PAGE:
Catholics throughout California were invoking St. Pope John Paul II during a novena, which ended June 9 — the day that the state’s assisted suicide law went into effect.

The prayer and fasting is being offered for a change of heart towards the elderly, the disabled and the terminally ill, according to kathleen-domingo, associate director of the archdiocesan Office of Life, Justice and Peace.

“One thing we have learned in the prolife movement in the last 40 years is that when you have a law that allows something as atrocious as abortion, the way to overcome those scourges to society is to get people to change their hearts and minds,” says Domingo.

Domingo says that Catholics need to be “encouraged to create a culture where assisted suicide is just not needed.” Catholics need to embrace caring for those at the end of life, ensuring that the elderly feel valued and not a burden, she says.

“No one needs to die alone. No one needs to die in pain. No one needs to feel that they are such a burden that their only option is to take their own life,” she says.

St. Pope John Paul II is the intercessor on end-of-life issues because of how he embraced his illness during the final years of his life. Although known for being photographed as healthy and charismatic, he also encouraged opportunities to show the world how frail he was becoming.

Sickness is never a sign of loss of dignity, Domingo says. “He really showed us that there is great dignity in suffering and embracing that and still living life to the fullest.”

On June 1, the Archdiocese of Los Angeles began the novena — a traditional Catholic prayer lasting nine days — with a Mass at Santa Teresita, a home for seniors in need of assisted living and nursing services, operated by the religious order of the Carmelite Sisters in Duarte.

Domingo acknowledges that California has a broken health care system. “We can’t deny that a lot of people die in pain, a lot of people die in the ICU, many people don’t die where they would like to — at home surrounded by family.” The novena’s launch at the Carmelite nursing home was an opportunity to show where end-of-life-care is properly carried out.

“It’s a place that really puts faith into action and really tells folks who are there that they are special and that they are being really cared for by people who love them,” Domingo says. “It’s a whole different mentality from other nursing homes that are maybe understaffed and stressed and [are places that] people don’t want to go to.”

Domingo wants the state of California to put money and resources into palliative care instead of allowing Medi-Cal to cover a dose of the lethal drug for assisted suicide — sold for as much as $5,400 per dose. Palliative care is more cost effective since the at-home medical care provides relief from the symptoms and stress of a serious illness, keeping patients out of the ICU and emergency room — two very expensive medical centers, she explains.

“Already California’s state budget has allocated $2.3 million through Medi-Cal to pay for drugs under the End of Life Option Act. So already it will be taxpayers who will be funding assisted suicide, but taxpayers’ funds do not go to cover palliative care,” she says.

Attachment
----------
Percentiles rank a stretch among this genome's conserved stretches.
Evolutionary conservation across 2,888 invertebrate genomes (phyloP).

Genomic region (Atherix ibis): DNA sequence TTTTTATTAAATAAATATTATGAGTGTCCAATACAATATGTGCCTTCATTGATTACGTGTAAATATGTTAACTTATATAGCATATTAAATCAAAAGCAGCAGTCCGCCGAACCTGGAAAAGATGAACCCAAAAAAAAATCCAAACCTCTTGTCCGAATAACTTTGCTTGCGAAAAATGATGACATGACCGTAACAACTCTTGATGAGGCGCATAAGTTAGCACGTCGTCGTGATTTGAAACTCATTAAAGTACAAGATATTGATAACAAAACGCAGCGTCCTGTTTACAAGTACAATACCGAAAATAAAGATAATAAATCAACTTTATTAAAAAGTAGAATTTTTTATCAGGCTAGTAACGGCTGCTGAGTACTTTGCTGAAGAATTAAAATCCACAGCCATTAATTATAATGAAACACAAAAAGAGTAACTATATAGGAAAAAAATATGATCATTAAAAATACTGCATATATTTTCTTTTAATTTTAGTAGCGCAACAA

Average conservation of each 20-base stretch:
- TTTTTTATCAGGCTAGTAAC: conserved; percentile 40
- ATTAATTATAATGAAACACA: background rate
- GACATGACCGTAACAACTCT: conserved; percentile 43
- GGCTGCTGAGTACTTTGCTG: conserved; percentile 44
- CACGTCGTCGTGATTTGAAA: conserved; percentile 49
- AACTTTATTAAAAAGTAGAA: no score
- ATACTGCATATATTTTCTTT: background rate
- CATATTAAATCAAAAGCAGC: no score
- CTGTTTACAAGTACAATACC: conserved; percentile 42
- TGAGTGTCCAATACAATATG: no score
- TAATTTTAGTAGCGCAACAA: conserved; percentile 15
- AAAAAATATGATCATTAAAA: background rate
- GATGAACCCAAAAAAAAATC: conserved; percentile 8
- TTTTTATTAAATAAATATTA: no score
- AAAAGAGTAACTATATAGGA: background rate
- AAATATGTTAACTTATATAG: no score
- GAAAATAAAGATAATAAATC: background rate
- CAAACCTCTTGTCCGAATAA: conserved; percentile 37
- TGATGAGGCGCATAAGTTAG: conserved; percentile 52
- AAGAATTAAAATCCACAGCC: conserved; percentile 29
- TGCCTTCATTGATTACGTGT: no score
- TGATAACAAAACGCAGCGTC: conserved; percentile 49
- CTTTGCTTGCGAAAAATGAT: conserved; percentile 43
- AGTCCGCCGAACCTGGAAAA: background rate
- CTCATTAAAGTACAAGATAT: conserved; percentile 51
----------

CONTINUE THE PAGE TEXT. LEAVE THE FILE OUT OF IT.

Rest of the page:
However, another problem that became clear to Domingo during her fight against the legalization of euthanasia: many Catholics are unclear about the Church’s teachings on end-of-life issues.

She repeatedly heard the same questions from Catholics, many asking about the difference between assisted suicide and terminating treatment, and the definition of ordinary and extraordinary treatment.

Care and Prepare, a parish-based program, went into effect to answer these kinds of questions. The two-hour session lays out the Church’s teachings, the practical aspects of end-of-life care, provides stories on end-of-life from a hospital chaplain and suggests a “call to action.” A theologian gives the talk on the Church’s teachings, and a health care professional from Providence Healthcare addresses the practical aspects surrounding the issue.

Already 15 sessions have taken place at parishes across the Archdiocese of Los Angeles. More are scheduled to take place this fall at eight other parishes. Many participants are the elderly, looking to stay informed. Others are younger parishioners who are going to be caretakers for their parents and want to make informed decisions on their behalf.

Domingo’s favorite part of the session is the chaplain’s stories (in some cases, a religious sister will give the talk). “There is never a dry eye in the house. The stories they tell are wonderful and it makes you want to have that in your own life and for your own loved ones.”

She adds, “People can die well and well cared for. They can die surrounded by loved ones. It just takes a bit of planning and preparation.”

Care and Prepare

For more information about Care and Prepare or other information regarding end-of-life care, please visit